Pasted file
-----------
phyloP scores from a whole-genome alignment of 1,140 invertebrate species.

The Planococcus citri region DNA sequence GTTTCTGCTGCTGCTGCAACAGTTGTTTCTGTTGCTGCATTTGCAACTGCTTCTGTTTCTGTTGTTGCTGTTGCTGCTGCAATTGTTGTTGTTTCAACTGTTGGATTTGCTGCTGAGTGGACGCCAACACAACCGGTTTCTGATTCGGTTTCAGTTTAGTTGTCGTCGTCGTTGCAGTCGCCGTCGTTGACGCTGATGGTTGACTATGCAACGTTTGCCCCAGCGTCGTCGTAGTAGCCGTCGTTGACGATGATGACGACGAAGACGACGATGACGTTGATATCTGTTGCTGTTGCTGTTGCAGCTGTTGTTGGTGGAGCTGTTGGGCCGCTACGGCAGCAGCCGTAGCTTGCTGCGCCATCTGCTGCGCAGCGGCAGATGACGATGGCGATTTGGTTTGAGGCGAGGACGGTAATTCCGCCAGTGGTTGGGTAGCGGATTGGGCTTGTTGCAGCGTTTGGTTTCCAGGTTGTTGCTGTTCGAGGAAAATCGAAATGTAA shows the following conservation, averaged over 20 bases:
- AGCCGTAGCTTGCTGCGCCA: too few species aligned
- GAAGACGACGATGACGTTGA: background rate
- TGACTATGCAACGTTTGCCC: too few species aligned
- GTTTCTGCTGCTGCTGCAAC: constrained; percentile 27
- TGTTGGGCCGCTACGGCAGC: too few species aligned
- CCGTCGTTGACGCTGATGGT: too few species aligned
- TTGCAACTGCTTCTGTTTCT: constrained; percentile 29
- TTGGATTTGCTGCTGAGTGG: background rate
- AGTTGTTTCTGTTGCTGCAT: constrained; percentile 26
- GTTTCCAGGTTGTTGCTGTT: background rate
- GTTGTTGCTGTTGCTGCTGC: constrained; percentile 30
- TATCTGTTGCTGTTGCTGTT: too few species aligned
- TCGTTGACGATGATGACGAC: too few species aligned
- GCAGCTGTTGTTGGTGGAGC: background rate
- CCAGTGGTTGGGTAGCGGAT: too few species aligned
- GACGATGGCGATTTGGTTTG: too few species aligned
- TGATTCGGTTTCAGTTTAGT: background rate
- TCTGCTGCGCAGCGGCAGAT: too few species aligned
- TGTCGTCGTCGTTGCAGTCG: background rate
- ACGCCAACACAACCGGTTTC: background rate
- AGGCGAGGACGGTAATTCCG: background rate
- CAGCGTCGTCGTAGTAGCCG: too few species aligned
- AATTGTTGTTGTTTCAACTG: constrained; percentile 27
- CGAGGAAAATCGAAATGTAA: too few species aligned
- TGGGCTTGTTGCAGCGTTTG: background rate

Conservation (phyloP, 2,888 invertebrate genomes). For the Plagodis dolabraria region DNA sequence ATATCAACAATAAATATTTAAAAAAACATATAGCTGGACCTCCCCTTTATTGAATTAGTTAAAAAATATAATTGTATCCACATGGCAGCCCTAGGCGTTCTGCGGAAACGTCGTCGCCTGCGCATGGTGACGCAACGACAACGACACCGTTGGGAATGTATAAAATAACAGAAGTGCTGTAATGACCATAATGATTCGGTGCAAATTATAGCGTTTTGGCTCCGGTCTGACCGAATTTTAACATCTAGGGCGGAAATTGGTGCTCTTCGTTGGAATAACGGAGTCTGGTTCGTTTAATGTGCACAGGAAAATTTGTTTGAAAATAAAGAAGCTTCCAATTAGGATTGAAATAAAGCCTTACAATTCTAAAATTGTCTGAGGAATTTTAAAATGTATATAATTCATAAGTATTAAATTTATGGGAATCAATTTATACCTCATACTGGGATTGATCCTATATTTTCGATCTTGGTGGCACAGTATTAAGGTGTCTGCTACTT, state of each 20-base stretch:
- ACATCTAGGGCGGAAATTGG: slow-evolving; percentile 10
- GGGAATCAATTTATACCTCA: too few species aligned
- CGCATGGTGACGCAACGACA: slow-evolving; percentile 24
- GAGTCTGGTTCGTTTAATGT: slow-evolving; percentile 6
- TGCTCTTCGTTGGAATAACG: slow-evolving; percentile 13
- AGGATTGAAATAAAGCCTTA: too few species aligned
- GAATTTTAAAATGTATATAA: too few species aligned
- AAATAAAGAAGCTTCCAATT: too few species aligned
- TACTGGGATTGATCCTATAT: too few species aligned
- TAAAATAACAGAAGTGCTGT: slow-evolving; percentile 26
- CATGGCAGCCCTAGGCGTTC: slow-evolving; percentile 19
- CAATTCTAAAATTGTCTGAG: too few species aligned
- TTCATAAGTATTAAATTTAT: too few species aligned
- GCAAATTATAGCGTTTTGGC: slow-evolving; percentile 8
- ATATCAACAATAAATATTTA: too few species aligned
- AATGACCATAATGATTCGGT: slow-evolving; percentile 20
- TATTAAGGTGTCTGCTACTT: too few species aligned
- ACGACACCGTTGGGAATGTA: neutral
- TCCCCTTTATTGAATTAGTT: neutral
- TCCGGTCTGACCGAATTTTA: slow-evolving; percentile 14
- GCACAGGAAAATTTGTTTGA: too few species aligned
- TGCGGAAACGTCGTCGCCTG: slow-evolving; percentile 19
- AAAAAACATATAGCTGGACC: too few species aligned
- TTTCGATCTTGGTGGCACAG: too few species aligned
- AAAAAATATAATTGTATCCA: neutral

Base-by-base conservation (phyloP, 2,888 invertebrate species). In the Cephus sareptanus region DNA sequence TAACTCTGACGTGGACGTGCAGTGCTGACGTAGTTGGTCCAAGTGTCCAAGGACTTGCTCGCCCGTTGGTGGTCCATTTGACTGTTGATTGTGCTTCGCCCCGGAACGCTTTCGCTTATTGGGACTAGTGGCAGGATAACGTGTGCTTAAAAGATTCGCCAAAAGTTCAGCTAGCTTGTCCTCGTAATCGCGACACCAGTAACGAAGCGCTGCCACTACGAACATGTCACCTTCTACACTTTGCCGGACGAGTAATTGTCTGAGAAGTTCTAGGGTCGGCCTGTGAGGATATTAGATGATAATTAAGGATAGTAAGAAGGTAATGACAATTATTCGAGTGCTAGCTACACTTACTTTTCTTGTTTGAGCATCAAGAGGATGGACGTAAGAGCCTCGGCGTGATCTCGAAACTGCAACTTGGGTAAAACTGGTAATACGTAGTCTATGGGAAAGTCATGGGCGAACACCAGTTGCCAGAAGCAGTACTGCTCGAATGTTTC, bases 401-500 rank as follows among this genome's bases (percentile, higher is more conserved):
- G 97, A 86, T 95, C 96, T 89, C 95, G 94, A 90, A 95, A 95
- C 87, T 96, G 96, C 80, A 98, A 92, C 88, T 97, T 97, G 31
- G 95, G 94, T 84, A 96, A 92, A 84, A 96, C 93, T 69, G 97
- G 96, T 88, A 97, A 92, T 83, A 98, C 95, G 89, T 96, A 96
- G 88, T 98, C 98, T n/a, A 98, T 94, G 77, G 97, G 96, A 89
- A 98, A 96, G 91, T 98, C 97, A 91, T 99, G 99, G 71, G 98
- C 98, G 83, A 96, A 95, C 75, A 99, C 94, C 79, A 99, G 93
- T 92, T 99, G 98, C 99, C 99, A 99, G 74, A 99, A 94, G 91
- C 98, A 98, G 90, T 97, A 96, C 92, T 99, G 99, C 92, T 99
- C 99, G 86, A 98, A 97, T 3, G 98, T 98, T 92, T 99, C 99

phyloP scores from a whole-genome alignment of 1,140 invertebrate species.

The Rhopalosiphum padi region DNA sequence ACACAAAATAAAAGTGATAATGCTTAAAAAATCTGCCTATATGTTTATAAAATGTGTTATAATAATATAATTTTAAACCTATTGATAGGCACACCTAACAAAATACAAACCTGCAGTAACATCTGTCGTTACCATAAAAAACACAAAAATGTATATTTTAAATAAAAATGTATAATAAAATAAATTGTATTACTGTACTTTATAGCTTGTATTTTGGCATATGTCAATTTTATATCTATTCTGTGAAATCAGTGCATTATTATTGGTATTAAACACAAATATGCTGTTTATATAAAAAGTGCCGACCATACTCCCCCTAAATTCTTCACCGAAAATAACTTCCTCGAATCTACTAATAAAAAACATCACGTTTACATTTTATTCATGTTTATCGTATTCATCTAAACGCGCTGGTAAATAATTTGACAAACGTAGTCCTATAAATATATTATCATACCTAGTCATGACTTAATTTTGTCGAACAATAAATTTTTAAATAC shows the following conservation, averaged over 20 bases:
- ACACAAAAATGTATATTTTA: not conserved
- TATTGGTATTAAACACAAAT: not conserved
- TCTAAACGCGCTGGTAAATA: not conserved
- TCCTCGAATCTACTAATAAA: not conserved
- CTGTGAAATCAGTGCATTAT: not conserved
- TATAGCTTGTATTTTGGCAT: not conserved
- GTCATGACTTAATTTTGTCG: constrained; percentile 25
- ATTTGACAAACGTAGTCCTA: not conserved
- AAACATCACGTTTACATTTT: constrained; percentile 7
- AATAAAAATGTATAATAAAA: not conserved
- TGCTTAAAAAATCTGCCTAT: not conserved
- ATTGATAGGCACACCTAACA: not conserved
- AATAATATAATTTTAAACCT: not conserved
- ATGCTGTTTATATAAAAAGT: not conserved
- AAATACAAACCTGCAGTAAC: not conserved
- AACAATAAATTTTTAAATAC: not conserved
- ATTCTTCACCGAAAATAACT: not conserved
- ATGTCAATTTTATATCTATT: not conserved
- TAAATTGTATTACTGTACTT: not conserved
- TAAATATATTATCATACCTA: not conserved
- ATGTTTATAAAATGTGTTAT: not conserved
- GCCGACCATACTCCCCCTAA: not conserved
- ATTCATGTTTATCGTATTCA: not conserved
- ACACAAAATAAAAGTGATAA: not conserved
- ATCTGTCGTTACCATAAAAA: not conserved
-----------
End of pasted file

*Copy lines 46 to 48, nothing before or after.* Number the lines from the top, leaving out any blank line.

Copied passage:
- ACGACACCGTTGGGAATGTA: neutral
- TCCCCTTTATTGAATTAGTT: neutral
- TCCGGTCTGACCGAATTTTA: slow-evolving; percentile 14